Principles of Parallelism

Course Description:

The Principles of Parallelism course covers basics of parallel program design. It provides an overview of parallel platforms, quantifies overheads of parallel operations and metrics for performance and scalability of parallel programs. 

The course also describes the methodologies for parallel program design and concludes with a detailed description of APIs for programming message passing platforms using MPI and shared address space platforms using POSIX Threads (Pthreads) and OpenMP.

Students will Learn:

  • To design a parallel formulation and program it on a parallel platform when presented with an algorithm

Course Modules:

Module 1 – Hardware Platforms & Cost Models

  • Learning Objective: Engage in parallel computing, explore the organization of parallel platforms, analyze cache coherence and snoopy cache systems, and assess communication costs and mapping techniques for networks.

Module 2 – Principles of Parallel Algorithm Design

  • Learning Objective: Evaluate parallel algorithm design, graph critical path length, compare decomposition techniques, compute data partitioning, analyze characteristics of various tasks, and map cyclic/block cyclic distributions.

Module 3 – Collective Communication Operations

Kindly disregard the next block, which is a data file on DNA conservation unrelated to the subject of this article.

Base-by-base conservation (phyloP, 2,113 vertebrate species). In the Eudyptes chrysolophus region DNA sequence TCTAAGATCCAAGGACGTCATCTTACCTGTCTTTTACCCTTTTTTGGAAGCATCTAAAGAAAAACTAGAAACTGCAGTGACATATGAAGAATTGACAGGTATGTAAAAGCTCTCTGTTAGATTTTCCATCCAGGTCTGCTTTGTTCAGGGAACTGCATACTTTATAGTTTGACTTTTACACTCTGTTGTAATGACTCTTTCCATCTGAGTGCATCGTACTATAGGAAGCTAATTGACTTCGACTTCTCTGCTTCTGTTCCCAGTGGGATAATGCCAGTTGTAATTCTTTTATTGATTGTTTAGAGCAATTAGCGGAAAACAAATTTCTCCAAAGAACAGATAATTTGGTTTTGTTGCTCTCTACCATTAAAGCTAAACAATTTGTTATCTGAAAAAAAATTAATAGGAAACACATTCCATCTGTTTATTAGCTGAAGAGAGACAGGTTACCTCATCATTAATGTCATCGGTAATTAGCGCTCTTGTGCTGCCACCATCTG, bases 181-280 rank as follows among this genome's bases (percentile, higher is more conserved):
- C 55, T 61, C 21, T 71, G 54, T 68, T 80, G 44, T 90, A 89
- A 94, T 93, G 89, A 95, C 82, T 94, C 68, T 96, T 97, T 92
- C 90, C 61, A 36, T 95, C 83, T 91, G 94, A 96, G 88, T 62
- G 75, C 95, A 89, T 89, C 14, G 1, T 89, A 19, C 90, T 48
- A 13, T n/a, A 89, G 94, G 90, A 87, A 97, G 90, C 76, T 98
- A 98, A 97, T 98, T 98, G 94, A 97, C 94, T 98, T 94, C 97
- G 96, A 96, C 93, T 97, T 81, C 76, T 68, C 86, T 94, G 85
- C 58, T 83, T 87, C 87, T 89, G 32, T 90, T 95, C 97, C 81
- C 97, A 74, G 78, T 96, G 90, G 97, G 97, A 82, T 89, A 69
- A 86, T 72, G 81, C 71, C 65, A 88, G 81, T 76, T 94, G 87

• Learning Objective: Identify basic communication operations in parallel programming, describe all-to-all broadcast and reduction, compare all-reduce and prefix-sum operations, evaluate an all-to-all personalized communication operation, and calculate circular shift.

Module 4 – Analytical Models of Parallel Systems

  • Learning Objective: Define analytical modeling, measure performance metrics (execution time, speed up, efficiency, and cost), compare metrics of scalability, and assess other metrics for parallel systems.

Module 5 – Programming Message Passing & Shared Address Space

  • Learning Objective: Analyze message passing and the MPI library, identify topologies and collective communications operations, test shared address space programming, explain synchronization principles, and utilize open MPI.

Recommended Background:

  • Undergraduate and graduate students with focus areas on large-scale application development, in design, simulation or data analytics
  • Computer scientists or engineers with programming backgrounds

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